This video by Ingrid Michaelson, called Girls Chase Boys, uses this video by Robert Palmer called Simply Irresistible.
If intellectual arbitrage is the movement of meanings or models from one academic field to another, cultural arbitrage is the movement of meanings or models from one part of culture to another.
So Michaelson moves the theme, the meme, the dream out of Palmer and uses it for new purposes. Men become sexual objects (where before it was women). Michaelson describes an independence from men (where before it was Palmer claiming a “dependence” on women). The idea of a sexual object is put in play. Our culture changes course…a little.
This is a complicated maneuver. A cultural artifact is being created out of existing cultural materials. With a twist. Meanings are being lifted, changed and reapplied. (Something burrowed, something blue.)
Sampling is the simplest example of cultural arbitrage. Jay-Z took a show tune from the Broadway production of Annie and dropped it into his song “Hard Knock Life (Ghetto Anthem).” This is not the first thing you would expect to hear in the music of self proclaimed “Marcy Projects hustler” but it worked beautifully, giving a strange vitality to both the song and the sample.
Michaelson had finished her song when she saw the Robert Palmer video and went, “oh.” Somehow you just know at once that something when transplanted will give off new meanings.
The academic world has spend a lot of the time thinking of cultural arbitrage as a matter of “appropriation.” Who owns the original? Is this originator properly acknowledged and compensated? This is an important question…though I am not sure why we felt we had to devote the whole of the 1990s to talking about it.
But the bigger, more pressing question is how to take advantage of cultural arbitrage. The Onion does a fine job. After all, most metaphor and a lot of humor turns on arbitrage.
If I may quote myself, here’s what I said in Culturematic about what may be my favorite example of arbitrage:
Some years ago, The Onion pictured Alan Greenspan and his Federal Reserve Board team destroying the penthouse of the Beverly Hills Hotel. In their “coverage,” The Onion gives us a dispassionate treatment of televisions being kicked in, mattresses hurled from the balcony and the inevitable police intervention.
“Monday’s arrest is only the latest in a long string of legal troubles for the controversial Greenspan, who has had 22 court dates since becoming Fed chief in 1987. Economists recall his drunken 1994 appearance on CNN’s Moneyline, during which he unleashed a profanity-laden tirade against Bureau of Engraving & Printing director Larry Rolufs and punched host Lou Dobbs when he challenged Greenspan’s reluctance to lower interest rates. In November 1993, he was arrested after running shirtless through D.C. traffic while waving a gun. And some world-market watchers believe the international gold standard has still not recovered from a May 1998 incident in which he allegedly exposed his genitals on the floor of the Tokyo Stock Exchange. The Tokyo case is still pending.”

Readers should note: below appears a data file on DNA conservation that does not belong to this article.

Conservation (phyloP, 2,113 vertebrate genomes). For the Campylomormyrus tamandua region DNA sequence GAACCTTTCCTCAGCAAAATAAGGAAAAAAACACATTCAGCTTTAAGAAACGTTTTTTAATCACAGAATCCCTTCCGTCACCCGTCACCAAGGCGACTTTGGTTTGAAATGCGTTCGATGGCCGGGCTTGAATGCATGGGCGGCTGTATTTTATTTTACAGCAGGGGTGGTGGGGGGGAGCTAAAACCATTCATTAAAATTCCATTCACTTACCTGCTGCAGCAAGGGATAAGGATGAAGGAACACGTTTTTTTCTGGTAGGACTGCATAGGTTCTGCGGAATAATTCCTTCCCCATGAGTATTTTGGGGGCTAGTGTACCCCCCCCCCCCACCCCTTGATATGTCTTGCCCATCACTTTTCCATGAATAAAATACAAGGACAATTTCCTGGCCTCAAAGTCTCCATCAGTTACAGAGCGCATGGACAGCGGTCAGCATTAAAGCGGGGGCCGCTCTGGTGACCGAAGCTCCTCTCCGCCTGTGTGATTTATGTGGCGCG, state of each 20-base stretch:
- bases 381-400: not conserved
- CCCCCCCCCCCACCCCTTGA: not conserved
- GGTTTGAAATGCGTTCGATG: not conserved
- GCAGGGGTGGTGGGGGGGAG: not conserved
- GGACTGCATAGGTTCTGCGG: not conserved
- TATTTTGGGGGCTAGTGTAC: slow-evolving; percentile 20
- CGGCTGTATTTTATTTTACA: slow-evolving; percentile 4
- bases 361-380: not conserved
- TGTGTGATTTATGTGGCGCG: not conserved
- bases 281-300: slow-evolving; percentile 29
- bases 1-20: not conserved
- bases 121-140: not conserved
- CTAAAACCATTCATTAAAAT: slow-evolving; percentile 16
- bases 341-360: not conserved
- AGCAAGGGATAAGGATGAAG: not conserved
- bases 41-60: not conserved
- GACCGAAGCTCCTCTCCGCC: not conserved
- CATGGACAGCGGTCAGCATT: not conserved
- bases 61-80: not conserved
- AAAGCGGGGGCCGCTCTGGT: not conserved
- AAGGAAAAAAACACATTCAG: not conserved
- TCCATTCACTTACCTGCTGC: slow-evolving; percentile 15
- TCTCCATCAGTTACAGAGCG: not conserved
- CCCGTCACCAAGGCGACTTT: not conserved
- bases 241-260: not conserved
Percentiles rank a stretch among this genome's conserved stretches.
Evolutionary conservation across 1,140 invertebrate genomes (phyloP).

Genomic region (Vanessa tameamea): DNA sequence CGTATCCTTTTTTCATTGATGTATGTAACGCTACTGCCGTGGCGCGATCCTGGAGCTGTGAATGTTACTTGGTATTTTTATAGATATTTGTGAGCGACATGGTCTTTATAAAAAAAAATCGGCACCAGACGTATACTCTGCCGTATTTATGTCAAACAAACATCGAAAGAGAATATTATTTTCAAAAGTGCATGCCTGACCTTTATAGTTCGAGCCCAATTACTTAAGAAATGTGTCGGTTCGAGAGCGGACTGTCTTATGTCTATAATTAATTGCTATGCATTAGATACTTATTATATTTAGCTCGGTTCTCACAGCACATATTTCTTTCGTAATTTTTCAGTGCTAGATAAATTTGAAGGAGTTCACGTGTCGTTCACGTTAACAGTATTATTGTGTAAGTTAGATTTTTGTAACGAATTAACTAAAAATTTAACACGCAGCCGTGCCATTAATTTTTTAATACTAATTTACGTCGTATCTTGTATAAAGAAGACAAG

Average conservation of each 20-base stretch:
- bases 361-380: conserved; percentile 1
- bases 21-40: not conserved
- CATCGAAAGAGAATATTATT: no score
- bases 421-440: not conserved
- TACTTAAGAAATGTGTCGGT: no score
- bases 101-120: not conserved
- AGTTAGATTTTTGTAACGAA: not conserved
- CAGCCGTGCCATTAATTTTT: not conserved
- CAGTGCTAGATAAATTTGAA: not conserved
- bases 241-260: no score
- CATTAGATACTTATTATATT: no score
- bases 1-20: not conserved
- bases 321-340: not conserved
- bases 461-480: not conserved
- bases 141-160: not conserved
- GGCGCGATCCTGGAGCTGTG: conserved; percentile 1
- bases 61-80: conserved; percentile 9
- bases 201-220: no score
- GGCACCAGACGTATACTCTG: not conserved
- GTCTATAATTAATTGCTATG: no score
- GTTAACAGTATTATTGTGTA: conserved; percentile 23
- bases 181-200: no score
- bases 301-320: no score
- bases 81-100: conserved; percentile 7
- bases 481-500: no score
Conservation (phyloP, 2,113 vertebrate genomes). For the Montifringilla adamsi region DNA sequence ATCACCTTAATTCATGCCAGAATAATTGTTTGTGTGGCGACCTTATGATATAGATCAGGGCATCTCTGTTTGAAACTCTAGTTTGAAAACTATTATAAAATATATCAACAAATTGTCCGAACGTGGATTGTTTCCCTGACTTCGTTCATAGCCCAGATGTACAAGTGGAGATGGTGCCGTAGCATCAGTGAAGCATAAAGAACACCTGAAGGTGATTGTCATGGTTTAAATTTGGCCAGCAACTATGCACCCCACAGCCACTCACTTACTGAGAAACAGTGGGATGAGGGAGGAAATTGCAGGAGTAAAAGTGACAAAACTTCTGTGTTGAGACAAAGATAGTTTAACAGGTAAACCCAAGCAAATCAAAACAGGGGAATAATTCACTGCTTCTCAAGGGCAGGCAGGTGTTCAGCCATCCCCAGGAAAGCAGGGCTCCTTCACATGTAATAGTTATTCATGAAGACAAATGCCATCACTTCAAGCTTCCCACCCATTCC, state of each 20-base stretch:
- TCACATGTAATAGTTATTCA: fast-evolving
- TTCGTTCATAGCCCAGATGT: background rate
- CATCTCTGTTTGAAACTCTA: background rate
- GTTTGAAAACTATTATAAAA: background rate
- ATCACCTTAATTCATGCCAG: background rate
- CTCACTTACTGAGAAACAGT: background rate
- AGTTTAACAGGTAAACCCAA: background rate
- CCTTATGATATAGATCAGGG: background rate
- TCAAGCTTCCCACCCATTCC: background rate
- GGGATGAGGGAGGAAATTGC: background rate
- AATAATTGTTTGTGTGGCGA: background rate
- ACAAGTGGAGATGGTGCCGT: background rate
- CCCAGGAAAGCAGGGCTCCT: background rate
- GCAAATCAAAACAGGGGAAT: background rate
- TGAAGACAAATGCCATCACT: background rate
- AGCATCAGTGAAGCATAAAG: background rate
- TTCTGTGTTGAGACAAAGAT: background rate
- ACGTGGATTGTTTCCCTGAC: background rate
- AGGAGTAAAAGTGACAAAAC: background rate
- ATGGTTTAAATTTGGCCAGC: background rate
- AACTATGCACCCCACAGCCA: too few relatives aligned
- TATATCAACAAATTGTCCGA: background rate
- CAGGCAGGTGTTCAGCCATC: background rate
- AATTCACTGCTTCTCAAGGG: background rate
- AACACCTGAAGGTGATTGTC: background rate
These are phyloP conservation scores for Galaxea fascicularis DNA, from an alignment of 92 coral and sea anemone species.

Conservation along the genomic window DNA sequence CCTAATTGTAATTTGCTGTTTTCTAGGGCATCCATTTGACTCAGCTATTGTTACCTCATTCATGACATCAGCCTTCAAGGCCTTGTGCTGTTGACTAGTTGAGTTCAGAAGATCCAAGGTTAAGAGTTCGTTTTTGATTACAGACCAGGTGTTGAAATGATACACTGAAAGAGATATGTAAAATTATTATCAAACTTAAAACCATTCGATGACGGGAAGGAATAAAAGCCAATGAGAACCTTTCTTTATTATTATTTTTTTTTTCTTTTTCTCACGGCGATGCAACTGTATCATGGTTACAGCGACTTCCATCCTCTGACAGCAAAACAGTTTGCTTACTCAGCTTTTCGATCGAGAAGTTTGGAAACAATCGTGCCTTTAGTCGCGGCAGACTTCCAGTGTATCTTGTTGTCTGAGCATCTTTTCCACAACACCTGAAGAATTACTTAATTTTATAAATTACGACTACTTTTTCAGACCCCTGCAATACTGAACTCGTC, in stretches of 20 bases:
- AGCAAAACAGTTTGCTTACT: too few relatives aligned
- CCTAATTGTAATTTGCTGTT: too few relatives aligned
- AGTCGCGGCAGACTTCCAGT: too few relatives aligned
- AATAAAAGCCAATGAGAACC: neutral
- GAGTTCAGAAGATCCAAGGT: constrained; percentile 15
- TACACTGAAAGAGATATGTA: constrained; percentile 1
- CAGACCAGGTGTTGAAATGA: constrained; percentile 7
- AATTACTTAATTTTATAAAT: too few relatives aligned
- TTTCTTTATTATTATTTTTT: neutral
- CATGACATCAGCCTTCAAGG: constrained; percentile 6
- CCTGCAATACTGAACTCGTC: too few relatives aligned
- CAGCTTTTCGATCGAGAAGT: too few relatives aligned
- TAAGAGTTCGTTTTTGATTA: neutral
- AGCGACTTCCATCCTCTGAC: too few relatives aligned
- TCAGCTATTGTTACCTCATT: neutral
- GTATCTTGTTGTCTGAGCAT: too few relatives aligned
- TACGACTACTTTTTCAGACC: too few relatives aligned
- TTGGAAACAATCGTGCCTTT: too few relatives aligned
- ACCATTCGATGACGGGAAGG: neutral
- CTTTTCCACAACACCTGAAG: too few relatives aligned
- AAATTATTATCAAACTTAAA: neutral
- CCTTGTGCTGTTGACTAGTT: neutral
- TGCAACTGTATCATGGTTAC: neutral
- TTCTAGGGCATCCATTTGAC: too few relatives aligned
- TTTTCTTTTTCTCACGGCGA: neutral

Thus did The Onion bring together two things: the dour keeper of the economy and the self-indulgent chaos of the rock star. It performed a careful act of transposition. Every line of The Onion “story” is lifted from a typical newspaper report. Journalistic details are lovingly preserved. (“The Tokyo case is still pending.”) Only the names and occupations are changed.
Some of the power of cultural arbitrage comes from that double movement it inflicts on us. As when we read this passage, the meaning takes and then fails. We transfer the meaning and then stop transferring it. We say, “Yes, got it. Greenspan as a rock star” and then we say, “No, this is impossible. I can’t think this!”
Arbitrage is an engine of creativity. And often the trick is to bring together parts (aka meanings) of our culture that rarely go together. As in the case of this account of the Fed on a rampage. It takes an outrageous act of imagination to glimpse the possibility. And then we delight in the difficulty of thinking it.
But some cultural arbitrage comes from much smaller, more subtle acts of comparison. Finally, we can collapse this strategy to the vanishing point. As when Stephen King talks about the horror of discovering that everything in a home has been replaced with a perfect replica. No real difference, accompanied by a whiff of oddity, this is the small act of arbitrage, but it carries, as King shows, big effects.
Popular culture is in the arbitrage business, as one actor is cast against type, or a picture is made to migrate across genres. Morning television is in the arbitrage business when it puts Charlie Rose, Gayle King and Norah O’Donnell in the same studio. It’s the differences and the emergent harmonies that make this show work while others struggle.
Speaking of TV, here’s another outtake from Culturematic. It shows a casting machine for NCIS. The idea here is to see what difference a different set of actors would make. The sweet spot is in the middle of the chart. (Don Cheadle territory). The alternatives close in are insufficiently different to release much frisson. The ones far out (towards the bottom of the chart) are too different for the narrative to hold.
We spent so much time debating appropriation that we have yet to make a systematic study of cultural arbitrage. But this is one of the workhorses of contemporary culture. And with conscious study we can make it still more productive.